Wednesday, June 10, 2015
Be Still and Know...Part 2
Last time we looked briefly at what silence is about, and some of its fruits. Let's continue to look at those concepts, and see what we
can learn about being still with God.
Silence, in its next principle, is stopping. Psa. 46:10 says, in part, "Be still, and know that I am God." A more full translation, in the context of the human trouble and sorrow (earthquakes and war) of the rest of this psalm, and of the Lord being superior over all those trifles, including war, would be "Stop your fighting - and know that I am God !" (the Holman translation says it this way). To be silent, as a practice or habit, is a chance to begin recognizing that we haven't been seeing God for who he truly is.
Being still and focusing on God is a reminder that he is God, and we are not! To stop our fighting, striving, attempting to accomplish, means that we start facing all the ways that we are trying to be the god of our own lives by insisting on having everything our own way. As we begin facing those sins -- let's call them what they are! -- we can begin to surrender and stop using these idols to attempt to control our surroundings. After all, if God really is God, then he is in charge (not us), he provides for us (not we ourselves) and we can truly trust him to do his job (instead of relying on our own unpredictable delivery). When we start looking at that principle in every part of our thinking, we begin to see that we can truly relax and live life with constant joy!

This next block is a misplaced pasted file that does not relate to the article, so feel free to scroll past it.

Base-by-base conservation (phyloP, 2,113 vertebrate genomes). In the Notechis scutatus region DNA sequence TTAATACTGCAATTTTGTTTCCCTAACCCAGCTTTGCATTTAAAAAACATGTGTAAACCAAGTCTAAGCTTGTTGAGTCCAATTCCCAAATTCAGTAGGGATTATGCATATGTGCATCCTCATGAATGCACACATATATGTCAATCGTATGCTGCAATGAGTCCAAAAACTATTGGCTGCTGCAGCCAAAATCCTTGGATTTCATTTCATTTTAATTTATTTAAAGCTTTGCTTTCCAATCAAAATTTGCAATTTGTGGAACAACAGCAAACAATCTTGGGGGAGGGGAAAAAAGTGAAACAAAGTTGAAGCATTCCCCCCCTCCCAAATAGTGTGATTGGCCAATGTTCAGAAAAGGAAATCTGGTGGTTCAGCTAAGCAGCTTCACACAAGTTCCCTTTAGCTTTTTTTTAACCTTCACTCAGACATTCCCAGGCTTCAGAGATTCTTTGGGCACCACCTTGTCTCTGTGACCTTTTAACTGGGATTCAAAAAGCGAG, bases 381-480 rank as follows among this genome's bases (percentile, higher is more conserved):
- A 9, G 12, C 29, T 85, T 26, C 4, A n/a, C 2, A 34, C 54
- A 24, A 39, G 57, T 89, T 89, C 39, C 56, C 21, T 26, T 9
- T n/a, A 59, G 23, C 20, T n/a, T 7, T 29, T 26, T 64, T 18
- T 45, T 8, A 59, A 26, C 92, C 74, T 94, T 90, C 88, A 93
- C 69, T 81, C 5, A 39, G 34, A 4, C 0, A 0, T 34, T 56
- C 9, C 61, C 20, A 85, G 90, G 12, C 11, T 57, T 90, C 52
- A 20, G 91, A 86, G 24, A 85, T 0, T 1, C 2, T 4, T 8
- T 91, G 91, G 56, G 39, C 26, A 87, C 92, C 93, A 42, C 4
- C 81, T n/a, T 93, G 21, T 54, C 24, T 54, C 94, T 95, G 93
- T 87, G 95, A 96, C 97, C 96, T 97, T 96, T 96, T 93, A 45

When I practice a time of silence, focused on God instead of my busy-ness and my sense of duty or accomplishment, he reminds me of the way Psalm 46 begins: "God is our refuge and strength, a helper who is always found in times of trouble. Therefore we will not be afraid." He reminds me that he is good, and he is strong and he is loving. That he is not like any of the other people in my life who have been there sometimes, but sometimes absent when I needed them. That he fully loves me and gives me what I need, so that I don't have to get what I think I need from others. That my life is fully secure in his hands, and I don't need to make it happen myself. When I am reassured like that, there is a whole long list of concerns that completely fall away from me, and I don't need to spend any energy chasing them. Isn't that wonderful?
Beyond that, since he is caring for me in ways I don't even see, I can be free to open myself to others and let him use me as a channel to care for them. (Knowing I can't rely on others for my needs can tempt me to ignore them and their needs, but that doesn't leave me open to being God's answer for them in some way. My duty to be God's hands and feet to others, does not depend on whether others meet my needs!)
You can have those assurances too. When you are quiet, God can speak to you in that "still, small voice" (1 K. 19:12) and you will be assured of his love. And that will change many, many things in your life.